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News | Sept. 13, 2022

Gray Dragons: Assessing China’s Senior Military Leadership

By Joel Wuthnow China Strategic Perspectives 16

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Executive Summary

Gray Dragons: Assessing China’s Senior Military Leadership
Gray Dragons: Assessing China’s Senior Military Leadership
Gray Dragons: Assessing China’s Senior Military Leadership
Photo By: NDU Press
VIRIN: 220913-D-BD104-001

This report analyzes more than 300 biographies of senior Chinese military officers from 2015 and 2021 to assess the composition, demographics, and career patterns of the People’s Liberation Army (PLA) leadership. Key findings include the following points.

  • The PLA is a conservative institution whose leaders waited their turn and achieved success in their services, and who have similar personal backgrounds.
    • Average senior PLA officers rose patiently through the ranks over the course of careers spanning more than four decades; there were few opportunities for “fast burners” to achieve quicker success. Central Military Committee (CMC) Chairman Xi Jinping has not skipped over a generation of people who had waited their turn to promote young Turks more familiar with modern conflict.
    • The surest paths to success were in senior service positions. Joint experience was not common—the PLA has not implemented its own version of the U.S. Goldwater- Nichols Department of Defense Reorganization Act of 1986 mandate that officers become joint duty qualified.
    • Senior officers were homogenous in terms of age, education, gender, and ethnicity. Xi has not looked to a broader pool of talent to fill the senior ranks.
    • Leadership selections protect the institutional equities of different interest groups within the PLA.
    • There is a close correlation between service representation at the apex of the PLA hierarchy and manpower share in the PLA. No service is punching above or below its weight in China’s military leadership.
  • Senior PLA leaders are drawn relatively equally from the 5 theater commands and 13 group armies. Even though it is responsible for Taiwan, the Eastern Theater Command cannot be described as a “cradle of the generals.” This system ensures that the interests of different parts of the PLA are represented at a high level.
    • An increasing share of PLA officers are assigned to service headquarters, where they can be expected to lobby for their services’ interests and bureaucratic agendas.
  • PLA reforms left the army in a dominant position but increased opportunities for navy, air force, and Rocket Force officers to become senior leaders.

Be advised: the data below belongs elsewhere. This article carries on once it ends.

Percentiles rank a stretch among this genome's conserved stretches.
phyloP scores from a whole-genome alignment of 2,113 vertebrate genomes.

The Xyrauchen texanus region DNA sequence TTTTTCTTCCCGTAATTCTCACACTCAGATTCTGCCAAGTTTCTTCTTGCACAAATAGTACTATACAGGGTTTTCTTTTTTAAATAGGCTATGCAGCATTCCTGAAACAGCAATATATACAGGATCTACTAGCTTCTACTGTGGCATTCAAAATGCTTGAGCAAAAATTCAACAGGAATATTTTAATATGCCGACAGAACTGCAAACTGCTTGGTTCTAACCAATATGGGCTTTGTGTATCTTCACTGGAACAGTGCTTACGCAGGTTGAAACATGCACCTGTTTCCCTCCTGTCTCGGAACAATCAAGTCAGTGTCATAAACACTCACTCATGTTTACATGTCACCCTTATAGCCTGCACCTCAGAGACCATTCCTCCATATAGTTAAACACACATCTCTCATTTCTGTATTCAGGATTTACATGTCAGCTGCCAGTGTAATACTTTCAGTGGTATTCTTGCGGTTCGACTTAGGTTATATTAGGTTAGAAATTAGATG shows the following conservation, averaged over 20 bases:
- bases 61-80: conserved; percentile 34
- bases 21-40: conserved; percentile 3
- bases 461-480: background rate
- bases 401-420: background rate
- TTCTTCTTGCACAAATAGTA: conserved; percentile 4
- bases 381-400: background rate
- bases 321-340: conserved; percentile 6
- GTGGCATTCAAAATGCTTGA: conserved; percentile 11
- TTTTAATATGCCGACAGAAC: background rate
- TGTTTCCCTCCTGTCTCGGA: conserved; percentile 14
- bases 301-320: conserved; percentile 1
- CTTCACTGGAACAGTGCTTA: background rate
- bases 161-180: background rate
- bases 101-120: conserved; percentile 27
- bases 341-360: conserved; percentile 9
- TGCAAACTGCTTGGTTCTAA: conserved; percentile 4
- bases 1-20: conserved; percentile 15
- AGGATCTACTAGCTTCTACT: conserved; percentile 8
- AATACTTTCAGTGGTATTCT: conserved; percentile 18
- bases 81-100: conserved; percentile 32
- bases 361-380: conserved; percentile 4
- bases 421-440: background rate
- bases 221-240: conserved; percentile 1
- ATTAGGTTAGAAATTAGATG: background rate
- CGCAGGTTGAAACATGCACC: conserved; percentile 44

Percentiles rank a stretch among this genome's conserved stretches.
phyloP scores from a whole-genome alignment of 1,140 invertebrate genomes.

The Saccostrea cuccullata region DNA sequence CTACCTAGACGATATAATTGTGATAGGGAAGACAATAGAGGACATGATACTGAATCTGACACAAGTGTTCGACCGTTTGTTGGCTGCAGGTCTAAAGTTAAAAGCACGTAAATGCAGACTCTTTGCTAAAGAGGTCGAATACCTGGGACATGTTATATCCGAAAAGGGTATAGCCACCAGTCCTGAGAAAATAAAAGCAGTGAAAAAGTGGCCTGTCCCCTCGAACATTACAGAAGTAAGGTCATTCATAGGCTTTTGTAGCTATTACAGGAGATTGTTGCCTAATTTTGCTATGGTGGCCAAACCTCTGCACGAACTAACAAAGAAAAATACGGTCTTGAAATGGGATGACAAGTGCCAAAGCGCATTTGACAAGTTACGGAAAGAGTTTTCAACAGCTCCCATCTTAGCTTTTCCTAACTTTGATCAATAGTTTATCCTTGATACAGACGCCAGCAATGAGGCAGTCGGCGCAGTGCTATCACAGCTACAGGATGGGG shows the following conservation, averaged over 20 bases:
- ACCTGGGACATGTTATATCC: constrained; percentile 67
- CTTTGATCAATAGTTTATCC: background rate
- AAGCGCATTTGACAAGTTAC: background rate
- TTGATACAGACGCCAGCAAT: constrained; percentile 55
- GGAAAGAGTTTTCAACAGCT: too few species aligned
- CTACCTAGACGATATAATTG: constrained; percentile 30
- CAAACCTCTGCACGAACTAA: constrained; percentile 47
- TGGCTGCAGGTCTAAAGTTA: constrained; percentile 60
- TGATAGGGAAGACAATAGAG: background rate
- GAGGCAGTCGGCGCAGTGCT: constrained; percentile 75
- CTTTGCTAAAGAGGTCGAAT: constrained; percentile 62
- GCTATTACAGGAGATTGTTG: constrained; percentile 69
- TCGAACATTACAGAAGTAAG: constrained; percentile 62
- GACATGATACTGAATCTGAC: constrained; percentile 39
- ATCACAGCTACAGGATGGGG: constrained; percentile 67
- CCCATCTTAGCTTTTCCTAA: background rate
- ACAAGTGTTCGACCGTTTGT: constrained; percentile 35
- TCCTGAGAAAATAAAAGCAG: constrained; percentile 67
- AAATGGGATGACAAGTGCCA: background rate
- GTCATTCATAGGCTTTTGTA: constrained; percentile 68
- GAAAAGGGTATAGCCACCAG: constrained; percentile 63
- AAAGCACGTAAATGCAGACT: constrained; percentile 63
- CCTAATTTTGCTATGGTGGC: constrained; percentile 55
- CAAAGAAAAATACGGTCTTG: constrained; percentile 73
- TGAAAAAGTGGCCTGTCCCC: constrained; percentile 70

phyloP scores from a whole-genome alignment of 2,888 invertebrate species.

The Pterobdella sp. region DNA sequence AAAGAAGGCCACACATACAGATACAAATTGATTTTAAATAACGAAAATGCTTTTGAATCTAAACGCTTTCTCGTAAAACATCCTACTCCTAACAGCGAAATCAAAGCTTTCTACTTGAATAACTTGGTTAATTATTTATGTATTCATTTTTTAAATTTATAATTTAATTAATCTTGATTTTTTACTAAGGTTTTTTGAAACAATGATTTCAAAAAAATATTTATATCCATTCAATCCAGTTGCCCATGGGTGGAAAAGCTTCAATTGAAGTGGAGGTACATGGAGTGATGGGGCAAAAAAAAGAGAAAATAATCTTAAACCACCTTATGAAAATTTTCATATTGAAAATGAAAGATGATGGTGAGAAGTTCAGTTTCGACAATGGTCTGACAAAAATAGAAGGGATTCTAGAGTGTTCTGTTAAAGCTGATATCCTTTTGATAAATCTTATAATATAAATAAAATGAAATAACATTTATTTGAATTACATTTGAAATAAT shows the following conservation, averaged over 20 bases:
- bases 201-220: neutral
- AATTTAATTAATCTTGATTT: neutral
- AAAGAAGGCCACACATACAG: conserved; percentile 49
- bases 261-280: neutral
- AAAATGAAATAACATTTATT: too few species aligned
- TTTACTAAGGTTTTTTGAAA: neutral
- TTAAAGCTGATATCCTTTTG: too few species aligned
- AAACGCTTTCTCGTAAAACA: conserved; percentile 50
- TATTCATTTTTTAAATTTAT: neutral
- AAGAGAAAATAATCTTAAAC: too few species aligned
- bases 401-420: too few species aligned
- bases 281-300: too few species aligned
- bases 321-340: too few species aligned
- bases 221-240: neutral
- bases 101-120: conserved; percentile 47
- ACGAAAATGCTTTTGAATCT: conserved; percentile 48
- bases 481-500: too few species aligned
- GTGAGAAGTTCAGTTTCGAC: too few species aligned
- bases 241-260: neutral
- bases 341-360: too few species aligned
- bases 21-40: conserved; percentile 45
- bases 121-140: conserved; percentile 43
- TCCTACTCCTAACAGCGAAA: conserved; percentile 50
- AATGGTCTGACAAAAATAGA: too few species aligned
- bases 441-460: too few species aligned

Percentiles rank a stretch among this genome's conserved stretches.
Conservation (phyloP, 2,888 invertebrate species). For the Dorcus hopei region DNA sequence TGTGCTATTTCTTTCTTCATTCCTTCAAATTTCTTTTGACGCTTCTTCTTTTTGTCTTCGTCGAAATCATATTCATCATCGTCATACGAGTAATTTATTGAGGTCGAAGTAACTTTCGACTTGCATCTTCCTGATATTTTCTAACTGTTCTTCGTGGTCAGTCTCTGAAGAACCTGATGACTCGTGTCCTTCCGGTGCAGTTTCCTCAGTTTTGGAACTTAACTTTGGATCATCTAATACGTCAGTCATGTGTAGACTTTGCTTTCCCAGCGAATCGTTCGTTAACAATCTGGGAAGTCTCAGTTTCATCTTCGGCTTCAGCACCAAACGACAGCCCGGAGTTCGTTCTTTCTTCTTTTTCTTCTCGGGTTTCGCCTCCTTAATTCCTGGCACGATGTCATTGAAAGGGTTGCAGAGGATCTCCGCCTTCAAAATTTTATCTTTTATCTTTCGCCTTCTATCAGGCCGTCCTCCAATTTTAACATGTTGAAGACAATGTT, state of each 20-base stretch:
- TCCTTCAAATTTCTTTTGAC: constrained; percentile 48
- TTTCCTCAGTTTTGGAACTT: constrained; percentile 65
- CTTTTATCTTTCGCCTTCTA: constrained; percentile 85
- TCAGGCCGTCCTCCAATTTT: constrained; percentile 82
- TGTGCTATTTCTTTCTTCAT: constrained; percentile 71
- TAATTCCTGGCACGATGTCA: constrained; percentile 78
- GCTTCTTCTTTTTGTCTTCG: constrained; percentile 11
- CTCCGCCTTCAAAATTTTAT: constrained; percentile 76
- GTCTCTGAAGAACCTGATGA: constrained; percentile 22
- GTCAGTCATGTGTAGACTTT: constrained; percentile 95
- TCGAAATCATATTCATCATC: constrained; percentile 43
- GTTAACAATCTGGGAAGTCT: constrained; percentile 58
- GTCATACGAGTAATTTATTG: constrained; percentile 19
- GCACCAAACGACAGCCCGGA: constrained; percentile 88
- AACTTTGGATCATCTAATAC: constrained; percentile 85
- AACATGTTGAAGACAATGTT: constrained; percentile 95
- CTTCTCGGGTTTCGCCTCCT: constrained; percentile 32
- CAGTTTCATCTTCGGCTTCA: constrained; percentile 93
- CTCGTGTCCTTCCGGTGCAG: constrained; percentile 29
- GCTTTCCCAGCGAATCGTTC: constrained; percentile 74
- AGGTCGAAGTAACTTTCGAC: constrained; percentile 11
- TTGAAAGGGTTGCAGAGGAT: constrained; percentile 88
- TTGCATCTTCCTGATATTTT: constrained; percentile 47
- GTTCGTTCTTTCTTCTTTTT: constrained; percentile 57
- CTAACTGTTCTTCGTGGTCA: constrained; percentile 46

• Xi oversaw a massive overhaul of the PLA that resulted in the army suffering a decline of about 20 percent of its end strength. That service saw its share of senior leaders cut by roughly the same percentage.
    • There have been some notable cases of non–PLA Army officers being appointed to senior positions, including theater commander and political commissar. Nevertheless, the army remains the dominant service in manpower and leadership representation. By contrast, the U.S. military has a more even service representation across key Joint Staff and combatant command assignments.
  • PLA officers must continue to be responsive to Xi and the Chinese Communist Party.
    • All PLA officers are members of the Chinese Communist Party and must have enough political acumen to demonstrate loyalty to Xi and his agenda.
    • Xi has been personally involved in selections through his position as CMC chairman and has increased his control through anti-corruption investigations. Also, officers are rotated geographically to prevent patronage networks.
    • The top 25 or so senior officers serve on the Chinese Communist Party Central Committee and in the National People’s Congress, where they provide military advice and look after PLA equities.
  • Future PLA operations could be hampered by officers with narrow perspectives.
    • Senior PLA officers tend to stay not only within their own services but also in their assigned functional areas. Operational commanders, for instance, rarely have career-broadening experience in logistics, and vice versa.
    • Relatively few officers in theater command positions have served in the CMC bureaucracy or in service headquarters.
    • Rigidity in PLA assignments could reduce China’s effectiveness in future conflicts— especially those requiring a high level of jointness and adaptability, like the war that Russia launched against Ukraine in 2022—if Chinese military leaders lack perspectives beyond their own service, specialty, and department.
  • Some change is inevitable over the next decade, but the PLA will find it difficult to overturn traditions to promote a new model of PLA officer.
    • The current cohort of PLA leadership is a transitional generation whose formative experiences were in the late Cold War period. Their successors will have “grown up” in the post–Cold War era when the PLA was more focused on regional contingencies.
    • Future leaders will have more experience with advanced technology and operational concepts. They may also be more confident in China’s capabilities and favor more risk-acceptant approaches to conflict.
    • Nevertheless, producing a fundamentally different type of senior PLA officer would require the kind of changes to service traditions and organizational culture that have proved difficult even for the United States more than three decades after Goldwater-Nichols.

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